ASK most South Africans where Dunnottar is and the best you will get is a shrug. Ask a serving or former South African Air Force pilot, however, and you will be directed to a vast, flat field roughly 40km east of Johannesburg where, until the early 1990s, all military pilots did their ab initio training in elderly North American T6 Harvards whose thunderous engines could be heard for miles around.

The roar of those engines is now a distant memory but in late May a new sound came to Dunnottar as the Gibela rail consortium broke ground on its Rand 1bn ($US 63m) plant, where it plans to build 580 six-car EMUs for the Passenger Rail Agency of South Africa (Prasa).

IMG 9901The Rand 51bn deal is, along with Transnet Freight Rail's project to build 1064 new locomotives for its general freight business, the biggest thing to happen in the South African railway industry in recent decades.

Under the terms of the deal, Gibela - majority-owned by Alstom with local black empowerment partners - will supply 600 X'Trapolis EMUs to replace Prasa's creaking rolling stock fleet, much of which dates back to the 1950s.

The first 20 sets are being built in Alstom's plant in Lapa, Brazil, and the first five have already arrived in South Africa for testing on the Prasa network.

"We have more or less completed 50% of the process in Brazil," says Gibela chief executive Mr Marc Granger. Now all eyes are on Dunnottar as work begins on the new factory where the remainder of the trains will be built, but it has not been all plain sailing. While the 78-hectare site looks flat, Granger says "massive quantities" of earth have had to be moved. The site also overlaps a sensitive wetland area which needed protection.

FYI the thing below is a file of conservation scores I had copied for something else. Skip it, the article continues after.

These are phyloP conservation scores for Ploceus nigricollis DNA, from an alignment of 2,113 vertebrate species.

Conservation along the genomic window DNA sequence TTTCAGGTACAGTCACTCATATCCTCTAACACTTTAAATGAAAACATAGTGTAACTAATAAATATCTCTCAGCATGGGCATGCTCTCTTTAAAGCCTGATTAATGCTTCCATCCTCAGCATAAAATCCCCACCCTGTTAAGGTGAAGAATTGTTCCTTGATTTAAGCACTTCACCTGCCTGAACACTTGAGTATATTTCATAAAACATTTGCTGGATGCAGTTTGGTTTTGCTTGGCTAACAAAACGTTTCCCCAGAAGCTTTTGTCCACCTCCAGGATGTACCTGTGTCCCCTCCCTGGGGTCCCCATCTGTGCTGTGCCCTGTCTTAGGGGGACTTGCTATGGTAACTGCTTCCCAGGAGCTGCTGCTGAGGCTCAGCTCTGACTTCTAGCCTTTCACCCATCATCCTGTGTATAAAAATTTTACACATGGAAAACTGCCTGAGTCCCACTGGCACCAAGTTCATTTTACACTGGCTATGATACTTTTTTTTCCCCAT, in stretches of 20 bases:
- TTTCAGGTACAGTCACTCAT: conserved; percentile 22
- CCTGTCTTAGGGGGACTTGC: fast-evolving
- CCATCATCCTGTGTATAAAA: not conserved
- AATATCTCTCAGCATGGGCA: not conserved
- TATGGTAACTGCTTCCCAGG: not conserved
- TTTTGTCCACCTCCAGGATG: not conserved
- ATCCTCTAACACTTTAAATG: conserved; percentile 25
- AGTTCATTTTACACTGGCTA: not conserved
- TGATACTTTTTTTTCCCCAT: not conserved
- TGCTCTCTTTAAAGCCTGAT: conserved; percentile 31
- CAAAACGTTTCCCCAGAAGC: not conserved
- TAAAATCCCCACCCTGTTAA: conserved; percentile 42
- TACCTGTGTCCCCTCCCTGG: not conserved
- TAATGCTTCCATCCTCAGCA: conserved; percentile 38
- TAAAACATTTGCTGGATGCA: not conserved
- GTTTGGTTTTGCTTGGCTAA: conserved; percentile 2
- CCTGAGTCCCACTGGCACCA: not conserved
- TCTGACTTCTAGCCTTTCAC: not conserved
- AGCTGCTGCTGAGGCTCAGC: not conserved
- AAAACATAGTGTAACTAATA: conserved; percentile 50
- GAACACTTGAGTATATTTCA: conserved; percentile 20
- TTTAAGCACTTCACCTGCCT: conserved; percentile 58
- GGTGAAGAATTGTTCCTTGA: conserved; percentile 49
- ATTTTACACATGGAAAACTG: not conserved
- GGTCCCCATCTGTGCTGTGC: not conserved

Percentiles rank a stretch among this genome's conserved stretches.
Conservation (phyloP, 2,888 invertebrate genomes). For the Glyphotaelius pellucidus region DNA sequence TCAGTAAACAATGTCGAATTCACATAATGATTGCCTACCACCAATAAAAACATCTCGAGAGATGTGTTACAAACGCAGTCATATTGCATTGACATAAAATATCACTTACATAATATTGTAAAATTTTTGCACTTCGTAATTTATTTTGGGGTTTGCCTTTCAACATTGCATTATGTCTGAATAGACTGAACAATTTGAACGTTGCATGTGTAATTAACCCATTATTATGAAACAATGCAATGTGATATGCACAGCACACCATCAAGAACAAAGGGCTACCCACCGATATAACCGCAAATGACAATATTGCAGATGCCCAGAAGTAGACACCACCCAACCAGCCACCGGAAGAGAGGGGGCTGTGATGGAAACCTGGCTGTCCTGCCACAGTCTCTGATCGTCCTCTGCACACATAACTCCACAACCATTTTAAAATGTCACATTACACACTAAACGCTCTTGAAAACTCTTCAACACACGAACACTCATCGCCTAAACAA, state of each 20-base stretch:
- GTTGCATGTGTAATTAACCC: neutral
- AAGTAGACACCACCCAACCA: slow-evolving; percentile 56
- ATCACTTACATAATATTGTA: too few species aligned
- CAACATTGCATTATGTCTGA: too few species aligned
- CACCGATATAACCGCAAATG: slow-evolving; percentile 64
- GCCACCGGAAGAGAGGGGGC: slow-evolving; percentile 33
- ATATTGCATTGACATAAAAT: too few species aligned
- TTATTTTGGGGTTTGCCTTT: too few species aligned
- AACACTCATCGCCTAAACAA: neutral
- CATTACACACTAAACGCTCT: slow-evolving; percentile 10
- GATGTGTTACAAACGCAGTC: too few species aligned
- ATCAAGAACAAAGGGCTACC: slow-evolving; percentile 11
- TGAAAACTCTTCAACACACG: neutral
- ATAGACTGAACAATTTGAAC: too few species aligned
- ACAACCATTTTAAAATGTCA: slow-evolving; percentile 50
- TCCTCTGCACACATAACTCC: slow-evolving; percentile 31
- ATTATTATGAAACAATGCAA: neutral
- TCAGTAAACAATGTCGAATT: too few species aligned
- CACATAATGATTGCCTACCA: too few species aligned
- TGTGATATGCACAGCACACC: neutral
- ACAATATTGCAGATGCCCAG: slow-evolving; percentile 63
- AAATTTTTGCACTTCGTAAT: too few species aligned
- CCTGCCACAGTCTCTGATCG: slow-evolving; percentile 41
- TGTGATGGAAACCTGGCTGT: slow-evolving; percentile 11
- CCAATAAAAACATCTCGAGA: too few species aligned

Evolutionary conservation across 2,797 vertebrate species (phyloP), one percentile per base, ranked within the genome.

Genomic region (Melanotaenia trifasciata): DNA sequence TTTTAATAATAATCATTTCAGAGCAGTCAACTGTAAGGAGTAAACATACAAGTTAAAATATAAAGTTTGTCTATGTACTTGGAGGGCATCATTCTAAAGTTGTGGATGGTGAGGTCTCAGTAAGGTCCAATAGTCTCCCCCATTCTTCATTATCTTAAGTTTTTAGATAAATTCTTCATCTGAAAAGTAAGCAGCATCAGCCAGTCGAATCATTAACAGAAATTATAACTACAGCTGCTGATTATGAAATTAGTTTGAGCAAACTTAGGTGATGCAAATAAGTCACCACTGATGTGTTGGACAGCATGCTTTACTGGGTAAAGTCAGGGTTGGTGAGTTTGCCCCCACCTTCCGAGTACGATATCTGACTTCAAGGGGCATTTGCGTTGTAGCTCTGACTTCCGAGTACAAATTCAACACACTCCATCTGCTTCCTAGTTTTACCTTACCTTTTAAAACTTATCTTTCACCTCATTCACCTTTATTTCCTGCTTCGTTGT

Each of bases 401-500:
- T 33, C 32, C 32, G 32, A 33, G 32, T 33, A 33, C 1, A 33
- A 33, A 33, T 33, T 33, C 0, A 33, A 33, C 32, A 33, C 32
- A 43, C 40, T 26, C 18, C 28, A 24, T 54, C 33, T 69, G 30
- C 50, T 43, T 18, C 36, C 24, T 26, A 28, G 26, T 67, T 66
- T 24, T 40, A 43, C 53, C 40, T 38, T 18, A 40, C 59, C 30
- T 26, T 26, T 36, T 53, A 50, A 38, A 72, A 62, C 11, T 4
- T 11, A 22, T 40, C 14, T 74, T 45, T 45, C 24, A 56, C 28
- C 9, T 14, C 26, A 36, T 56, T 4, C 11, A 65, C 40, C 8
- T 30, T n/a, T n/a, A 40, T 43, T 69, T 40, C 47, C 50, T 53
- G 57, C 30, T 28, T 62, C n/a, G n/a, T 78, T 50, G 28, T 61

Then there is the grass. The environmental impact study flagged the presence of thousands of grass species which also required protection while the factory is being built. "We have had to take care of these species of grass and put them in a nursery," Granger says.

All going well, the first locally-built trains are due to roll out of the plant in mid-2017, with production then ramping up to 360 vehicles a year. "In three years or so, it should have changed from a rural place with lots of unemployment to a state-of-the-art manufacturing plant which will be good for the economy," Granger says.

The new plant will have a 1.2km test track for dynamic testing of the new trains. The plant will also have a rail connection to the electrified main line between Nigel and Springs.
Gibela plans to employ 1500 people at the plant, with a further 19,500 artisans passing through its training facility in the next decade. Rail-related training will account for 1.75% of the total value of the contract.

Meanwhile, localisation - now compulsory in any South African engineering or infrastructure deal involving the state - will rise from 67% at the start of the project to 75% by year 10. Gibela estimates that local suppliers will have to deliver some 10,000 parts daily to the facility when it is in full production.

The X'Trapolis EMUs will offer a 31% energy saving over Prasa's current trains, with a design life of 40 years.

Once testing on the new trains is complete, Gibela says they could enter service on Prasa's Metrorail commuter lines in October this year. This would be good news for Metrorail which is desperate for new rolling stock to end the current crisis in which timetables are disrupted by daily breakdowns and delays as staff struggle to keep the elderly EMUs in service. The new trains are set to transform Metrorail's services and its image, which cannot come soon enough.